One was Marlon Passley.

Passley, 31, was cleared in 1999 of a deadly 1995 shooting in which several eyewitnesses claimed he pulled the trigger. He spent four years in prison.

``These witnesses, I'm telling you, were extremely convincing,'' O'Brien said.

Families of those wrongly convicted blame Boston police, and some accuse them of deliberately trying to frame their relatives.

The mother of Donnell Johnson - who spent five years in jail for the 1994 Halloween murder of a 9-year-old - said she was stunned when she realized at her son's trial Sgt. Detective Daniel M. Keeler and his former partner, Sgt. Detective William Mahoney, had withheld the alibi statement she, her husband, and Johnson gave police the day after the murder.

``That was really hard to take in when you know the truth and you know that we were in that room for a good 40 to 45 minutes being questioned, with Donnell actually being questioned,'' Robin Johnson said.``If you're trying to build a case against somebody with not too much evidence, it was another piece of the puzzle they needed to destroy.''

Another innocent man who fell victim to faulty identification was Shawn Drumgold.

Drumgold served 15 years after being wrongfully convicted of the murder of 12-year-old Darlene Tiffany Moore in 1988. He said the ``stigma of child killer'' was a hard cross to bear in prison.

``I was scared to death. I was 23 years old,'' Drumgold said.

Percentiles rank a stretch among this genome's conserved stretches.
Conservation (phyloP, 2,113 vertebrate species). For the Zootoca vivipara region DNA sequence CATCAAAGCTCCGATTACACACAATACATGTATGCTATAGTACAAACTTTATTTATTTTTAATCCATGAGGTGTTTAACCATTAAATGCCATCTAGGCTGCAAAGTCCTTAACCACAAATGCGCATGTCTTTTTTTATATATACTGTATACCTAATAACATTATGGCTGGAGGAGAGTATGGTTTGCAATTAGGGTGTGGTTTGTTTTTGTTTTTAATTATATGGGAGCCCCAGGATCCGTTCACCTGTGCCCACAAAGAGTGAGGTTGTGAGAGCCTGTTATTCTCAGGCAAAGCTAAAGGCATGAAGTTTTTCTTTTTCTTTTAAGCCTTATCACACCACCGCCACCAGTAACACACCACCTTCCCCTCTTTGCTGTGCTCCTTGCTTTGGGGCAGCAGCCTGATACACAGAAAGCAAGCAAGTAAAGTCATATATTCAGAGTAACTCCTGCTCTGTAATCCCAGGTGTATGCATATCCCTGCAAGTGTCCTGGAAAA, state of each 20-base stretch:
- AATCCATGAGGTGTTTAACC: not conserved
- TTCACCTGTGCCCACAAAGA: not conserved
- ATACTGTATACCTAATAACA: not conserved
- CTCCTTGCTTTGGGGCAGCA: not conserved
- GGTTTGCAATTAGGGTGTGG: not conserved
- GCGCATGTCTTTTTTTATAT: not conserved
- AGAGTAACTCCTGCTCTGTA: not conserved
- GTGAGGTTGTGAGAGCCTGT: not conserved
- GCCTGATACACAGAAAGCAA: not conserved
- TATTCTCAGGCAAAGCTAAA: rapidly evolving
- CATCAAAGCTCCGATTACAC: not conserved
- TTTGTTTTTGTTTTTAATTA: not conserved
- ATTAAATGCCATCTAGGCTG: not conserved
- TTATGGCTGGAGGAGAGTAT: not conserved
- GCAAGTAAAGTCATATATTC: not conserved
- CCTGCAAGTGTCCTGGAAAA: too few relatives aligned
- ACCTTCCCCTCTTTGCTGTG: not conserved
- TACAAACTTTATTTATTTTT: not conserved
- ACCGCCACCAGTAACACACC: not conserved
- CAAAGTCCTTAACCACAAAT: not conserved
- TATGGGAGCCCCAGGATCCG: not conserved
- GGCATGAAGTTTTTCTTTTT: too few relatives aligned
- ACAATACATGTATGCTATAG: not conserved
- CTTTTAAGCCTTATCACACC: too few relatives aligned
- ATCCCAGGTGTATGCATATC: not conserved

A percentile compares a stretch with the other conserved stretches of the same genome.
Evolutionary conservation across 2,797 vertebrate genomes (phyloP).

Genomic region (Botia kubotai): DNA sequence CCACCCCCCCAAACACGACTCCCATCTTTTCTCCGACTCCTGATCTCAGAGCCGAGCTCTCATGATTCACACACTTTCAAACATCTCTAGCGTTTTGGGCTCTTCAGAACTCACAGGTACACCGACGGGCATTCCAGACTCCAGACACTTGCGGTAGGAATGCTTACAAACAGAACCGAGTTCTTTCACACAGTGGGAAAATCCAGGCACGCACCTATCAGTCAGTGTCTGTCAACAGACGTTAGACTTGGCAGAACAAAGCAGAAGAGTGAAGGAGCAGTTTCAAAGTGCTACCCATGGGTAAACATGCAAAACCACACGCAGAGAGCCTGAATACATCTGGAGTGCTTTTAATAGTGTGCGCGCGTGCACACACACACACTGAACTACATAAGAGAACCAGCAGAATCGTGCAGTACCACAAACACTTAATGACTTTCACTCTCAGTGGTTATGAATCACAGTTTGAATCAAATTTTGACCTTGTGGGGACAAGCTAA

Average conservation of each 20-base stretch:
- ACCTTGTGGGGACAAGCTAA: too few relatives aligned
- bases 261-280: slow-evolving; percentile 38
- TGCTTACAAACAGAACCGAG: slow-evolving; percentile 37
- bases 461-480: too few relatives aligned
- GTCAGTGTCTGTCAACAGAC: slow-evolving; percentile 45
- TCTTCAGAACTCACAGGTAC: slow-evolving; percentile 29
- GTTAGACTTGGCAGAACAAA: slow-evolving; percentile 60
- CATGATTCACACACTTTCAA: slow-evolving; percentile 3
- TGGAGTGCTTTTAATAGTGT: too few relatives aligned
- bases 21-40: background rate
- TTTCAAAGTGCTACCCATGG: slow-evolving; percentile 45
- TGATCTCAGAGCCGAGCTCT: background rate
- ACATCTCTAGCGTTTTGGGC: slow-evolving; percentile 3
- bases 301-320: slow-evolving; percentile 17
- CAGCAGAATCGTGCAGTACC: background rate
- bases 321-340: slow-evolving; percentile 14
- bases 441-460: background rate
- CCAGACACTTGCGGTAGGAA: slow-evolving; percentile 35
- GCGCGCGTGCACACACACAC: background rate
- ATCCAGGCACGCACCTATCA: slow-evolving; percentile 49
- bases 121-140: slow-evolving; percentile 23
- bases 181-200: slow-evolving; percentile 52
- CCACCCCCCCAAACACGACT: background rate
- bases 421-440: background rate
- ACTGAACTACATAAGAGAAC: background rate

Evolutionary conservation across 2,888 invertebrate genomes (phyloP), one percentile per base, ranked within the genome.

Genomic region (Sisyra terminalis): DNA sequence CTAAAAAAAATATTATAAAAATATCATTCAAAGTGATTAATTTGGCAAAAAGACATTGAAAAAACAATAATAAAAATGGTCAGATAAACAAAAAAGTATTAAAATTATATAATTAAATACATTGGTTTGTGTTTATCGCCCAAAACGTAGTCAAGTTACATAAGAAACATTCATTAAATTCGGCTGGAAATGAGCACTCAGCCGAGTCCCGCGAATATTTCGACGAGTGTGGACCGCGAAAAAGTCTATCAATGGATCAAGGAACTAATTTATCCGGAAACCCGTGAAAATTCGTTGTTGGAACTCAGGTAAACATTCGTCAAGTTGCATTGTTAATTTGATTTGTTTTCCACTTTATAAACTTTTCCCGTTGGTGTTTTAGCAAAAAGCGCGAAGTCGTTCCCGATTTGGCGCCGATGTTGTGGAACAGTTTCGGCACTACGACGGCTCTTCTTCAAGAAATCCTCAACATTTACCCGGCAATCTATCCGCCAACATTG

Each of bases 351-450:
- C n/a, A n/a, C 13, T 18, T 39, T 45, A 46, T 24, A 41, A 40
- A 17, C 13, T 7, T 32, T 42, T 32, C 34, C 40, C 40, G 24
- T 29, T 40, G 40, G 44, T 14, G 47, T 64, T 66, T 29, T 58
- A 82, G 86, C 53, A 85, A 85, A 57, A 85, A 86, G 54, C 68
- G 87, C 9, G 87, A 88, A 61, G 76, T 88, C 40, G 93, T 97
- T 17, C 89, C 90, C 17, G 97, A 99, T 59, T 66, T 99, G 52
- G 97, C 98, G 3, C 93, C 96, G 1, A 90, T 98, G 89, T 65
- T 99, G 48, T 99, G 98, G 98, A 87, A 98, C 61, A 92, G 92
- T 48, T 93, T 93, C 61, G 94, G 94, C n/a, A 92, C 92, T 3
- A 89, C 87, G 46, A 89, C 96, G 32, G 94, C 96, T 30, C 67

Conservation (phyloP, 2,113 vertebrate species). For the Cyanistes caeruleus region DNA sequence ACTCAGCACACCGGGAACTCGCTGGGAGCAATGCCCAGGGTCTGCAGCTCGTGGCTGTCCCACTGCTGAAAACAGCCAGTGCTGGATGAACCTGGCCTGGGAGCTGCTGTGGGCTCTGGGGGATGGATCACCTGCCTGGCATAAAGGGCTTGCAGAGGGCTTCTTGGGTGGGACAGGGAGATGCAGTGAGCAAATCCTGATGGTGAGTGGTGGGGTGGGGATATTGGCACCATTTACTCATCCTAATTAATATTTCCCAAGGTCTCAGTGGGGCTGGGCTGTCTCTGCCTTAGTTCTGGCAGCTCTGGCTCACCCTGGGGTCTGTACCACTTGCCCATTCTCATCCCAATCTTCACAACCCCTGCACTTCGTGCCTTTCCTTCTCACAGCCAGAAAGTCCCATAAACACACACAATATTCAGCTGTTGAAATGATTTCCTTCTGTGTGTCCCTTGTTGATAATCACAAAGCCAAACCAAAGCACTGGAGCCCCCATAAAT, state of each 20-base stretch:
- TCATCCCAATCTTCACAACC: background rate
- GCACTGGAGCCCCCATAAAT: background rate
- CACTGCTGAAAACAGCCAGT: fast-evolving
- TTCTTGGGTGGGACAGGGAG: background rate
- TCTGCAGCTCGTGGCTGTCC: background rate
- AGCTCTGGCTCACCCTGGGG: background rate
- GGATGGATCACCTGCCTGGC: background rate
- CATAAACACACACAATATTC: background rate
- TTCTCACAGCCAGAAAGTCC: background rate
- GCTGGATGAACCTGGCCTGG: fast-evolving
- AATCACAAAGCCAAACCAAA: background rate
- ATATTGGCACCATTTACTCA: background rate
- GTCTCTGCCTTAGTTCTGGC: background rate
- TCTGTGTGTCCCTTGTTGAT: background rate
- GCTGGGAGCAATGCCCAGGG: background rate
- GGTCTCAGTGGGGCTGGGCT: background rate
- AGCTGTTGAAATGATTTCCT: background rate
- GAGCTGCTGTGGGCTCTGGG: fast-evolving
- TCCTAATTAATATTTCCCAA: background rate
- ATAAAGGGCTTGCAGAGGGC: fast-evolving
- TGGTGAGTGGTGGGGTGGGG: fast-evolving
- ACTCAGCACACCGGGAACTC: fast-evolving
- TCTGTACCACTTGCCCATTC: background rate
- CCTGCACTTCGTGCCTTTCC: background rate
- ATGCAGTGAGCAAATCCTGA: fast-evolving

Drumgold, now 38, feels the uproar over the death of Moore - a young victim of gang gunfire - drove police to blame anyone fast.

``I think they were just interested in getting someone to quiet the community down,'' Drumgold said.

Confronted by what has become an ongoing, embarrassing crisis, police and prosecutors are being forced to revamp their systems.

In the two months since Kathleen M. O'Toole was appointed Boston police commissioner, she ousted three homicide detectives and replaced the unit's leadership with Deputy Superintendent Daniel Coleman.

She is also seeking to have her fingerprint and ballistics units certified and is revamping protocol for interrogations.

``I can't rewrite history; I can tell you things are changing around here,'' she said.

Powell's release led O'Toole and Suffolk County District Attorney Daniel Conley to establish a task force made up of police officers, prosecutors, a professor and defense attorneys